MEMBER ALERT: AOPA will be closed for the Thanksgiving holiday from 2:30 p.m. Eastern Nov. 26 until 8:30 a.m. Eastern Dec. 1.We are thankful for all of our AOPA members. Happy Thanksgiving!
July 8, 2013
By Jeff Simon
In the last article, we reviewed good practices for propeller care and built up a little more respect for the importance of keeping your prop in top shape. In this installment, we’ll talk more about preventive propeller maintenance and how to make minor repairs.
Preventive maintenance begins with regular, careful inspections of the propeller. Even small areas of damage such as nicks and rock dings can represent stress points that can lead to cracks or corrosion. It pays to be vigilant and attend to small areas of damage before they become big ones.
Making minor repairs to propeller blades is not a particularly challenging task, but technique is important, and it’s not something that owners can do themselves. FAA Advisory Circular 43.13-1B is an excellent reference for understanding blade repairs.
Patience and careful planning are key. It’s fairly easy to remove aluminum from a propeller blade and impossible to put it back. This is especially important when you realize that every propeller blade has dimensional limits that restrict the amount of metal that can be removed during repairs before the propeller becomes unairworthy.
So, proceed with caution and follow these basic steps:
Blades can be maintained in the field, but maintenance on constant-speed propeller hubs is far more complex. Lubrication or charging with nitrogen (on certain hubs) are the only field-serviceable tasks on most constant-speed hubs. Lubrication of the propeller hub is very important because it keeps the mechanism operating smoothly and changing the grease will help eliminate contaminants that can cause corrosion. However, it must be done according to the manufacturer’s exact instructions and only with the specified grease. Anything beyond these tasks should only be performed by a propeller maintenance facility.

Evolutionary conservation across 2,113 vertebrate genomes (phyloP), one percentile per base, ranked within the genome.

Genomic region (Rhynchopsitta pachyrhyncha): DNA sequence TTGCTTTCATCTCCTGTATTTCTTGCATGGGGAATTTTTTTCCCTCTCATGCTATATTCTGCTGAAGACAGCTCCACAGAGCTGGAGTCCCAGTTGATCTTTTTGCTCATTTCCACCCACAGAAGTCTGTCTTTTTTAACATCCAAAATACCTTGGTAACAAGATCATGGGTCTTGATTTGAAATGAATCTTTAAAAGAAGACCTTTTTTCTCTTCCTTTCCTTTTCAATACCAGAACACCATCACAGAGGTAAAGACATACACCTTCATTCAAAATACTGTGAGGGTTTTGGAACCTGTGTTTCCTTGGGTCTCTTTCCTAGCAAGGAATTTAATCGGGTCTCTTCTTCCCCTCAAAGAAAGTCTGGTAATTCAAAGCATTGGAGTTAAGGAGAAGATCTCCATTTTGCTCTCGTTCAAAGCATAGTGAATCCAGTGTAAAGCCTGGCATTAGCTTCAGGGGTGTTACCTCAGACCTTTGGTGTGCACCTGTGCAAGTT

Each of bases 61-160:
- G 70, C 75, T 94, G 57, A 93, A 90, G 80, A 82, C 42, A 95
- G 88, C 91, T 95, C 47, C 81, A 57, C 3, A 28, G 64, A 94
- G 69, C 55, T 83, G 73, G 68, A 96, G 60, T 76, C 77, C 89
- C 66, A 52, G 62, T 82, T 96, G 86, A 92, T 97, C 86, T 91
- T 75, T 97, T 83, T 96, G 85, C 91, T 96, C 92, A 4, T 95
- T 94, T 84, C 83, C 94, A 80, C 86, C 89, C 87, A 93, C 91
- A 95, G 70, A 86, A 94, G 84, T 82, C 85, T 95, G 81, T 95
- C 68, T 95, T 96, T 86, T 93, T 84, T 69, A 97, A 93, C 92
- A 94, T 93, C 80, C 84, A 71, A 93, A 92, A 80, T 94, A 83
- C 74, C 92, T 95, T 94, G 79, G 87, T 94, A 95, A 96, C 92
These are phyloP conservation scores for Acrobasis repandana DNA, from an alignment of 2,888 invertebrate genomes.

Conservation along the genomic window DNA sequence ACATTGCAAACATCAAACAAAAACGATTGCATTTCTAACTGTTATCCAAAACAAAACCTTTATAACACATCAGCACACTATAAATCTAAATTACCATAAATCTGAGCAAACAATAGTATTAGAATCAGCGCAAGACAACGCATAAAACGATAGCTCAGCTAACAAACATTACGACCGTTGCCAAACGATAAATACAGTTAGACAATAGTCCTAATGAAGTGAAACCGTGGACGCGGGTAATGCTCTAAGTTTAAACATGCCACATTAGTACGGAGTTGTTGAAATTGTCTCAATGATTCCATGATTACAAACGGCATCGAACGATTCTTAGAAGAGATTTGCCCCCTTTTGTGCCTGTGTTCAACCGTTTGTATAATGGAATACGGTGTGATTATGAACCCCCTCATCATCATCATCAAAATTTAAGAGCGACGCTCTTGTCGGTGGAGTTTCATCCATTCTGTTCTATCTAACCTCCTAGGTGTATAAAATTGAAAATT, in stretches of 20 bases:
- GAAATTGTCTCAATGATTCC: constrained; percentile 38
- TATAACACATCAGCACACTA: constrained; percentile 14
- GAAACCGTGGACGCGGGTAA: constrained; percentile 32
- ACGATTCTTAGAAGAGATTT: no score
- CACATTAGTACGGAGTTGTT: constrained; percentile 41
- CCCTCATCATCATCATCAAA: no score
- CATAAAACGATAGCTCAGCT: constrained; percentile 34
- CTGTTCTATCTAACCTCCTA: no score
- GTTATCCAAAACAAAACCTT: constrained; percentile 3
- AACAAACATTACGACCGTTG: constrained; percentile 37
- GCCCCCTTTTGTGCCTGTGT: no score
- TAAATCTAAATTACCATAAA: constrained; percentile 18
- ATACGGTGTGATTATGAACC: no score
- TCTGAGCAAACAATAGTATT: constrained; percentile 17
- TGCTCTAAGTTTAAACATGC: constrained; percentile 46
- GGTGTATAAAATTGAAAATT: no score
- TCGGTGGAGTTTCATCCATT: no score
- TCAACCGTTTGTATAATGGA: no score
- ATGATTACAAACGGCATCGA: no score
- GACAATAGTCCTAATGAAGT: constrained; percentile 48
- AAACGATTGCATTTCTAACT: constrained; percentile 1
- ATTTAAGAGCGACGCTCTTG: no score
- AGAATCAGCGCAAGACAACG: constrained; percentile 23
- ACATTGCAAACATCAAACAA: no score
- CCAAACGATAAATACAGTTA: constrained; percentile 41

Regular oil changes are also very important in aircraft with constant-speed props. Since engine oil provides the power source for controlling propeller pitch, ensuring that the oil is clean will reduce the chance that the propeller and governor will have problems caused by sludge or water contamination. Also, be sure to leave constant-speed propellers in a horizontal or, in the case of three blades, in a “Y” position to minimize any water collection on the hub.
Wooden propellers are truly works of art and should be treated as such. They should be inspected regularly for damage and delamination. Pay particular attention to the metal tips, looking for loose screws, rivets, or solder. The varnish coating serves a critical role in protecting the propeller from moisture damage and should be carefully maintained. If the propeller is removed for any reason, the bolt holes and hub bore should be inspected for elongation and damage. Then, the holes should be treated with a moisture preventive such as asphalt varnish.
The compressible nature of wood requires that the torque on the propeller bolts be checked regularly. If moisture enters the wood, it can swell and then become loose after drying out. Typically, propeller torque should be checked 25 hours after installation and every 50 hours thereafter.
Finally, regardless of the type of propeller that you have, perform a propeller tracking check. This is a fairly simple procedure that any owner can do. Ensure that the mags are off, then remove one spark plug from each cylinder so that the propeller can be easily rotated. Next, rotate one of the blades so that it is pointing down and place a wooden block under the blade tip, marking the exact spot that the tip passes over on the block. Finally, rotate the propeller, checking the other blades to ensure that they track within one-sixteenth of an inch of the mark. Any variation beyond one-sixteenth of an inch is cause for concern. It may be caused by a bent blade and should be inspected and repaired by a propeller maintenance facility.
Jeff Simon is an A&P mechanic, pilot, and aircraft owner. He has spent the last 14 years promoting owner-assisted aircraft maintenance as a columnist for several major aviation publications and through his how-to DVD series: The Educated Owner. Jeff is also the creator of SocialFlight, the free mobile app and website that maps more than 5,000 aviation events. Free apps available for iPhone, iPad, and Android, and on the Web at www.SocialFlight.com.
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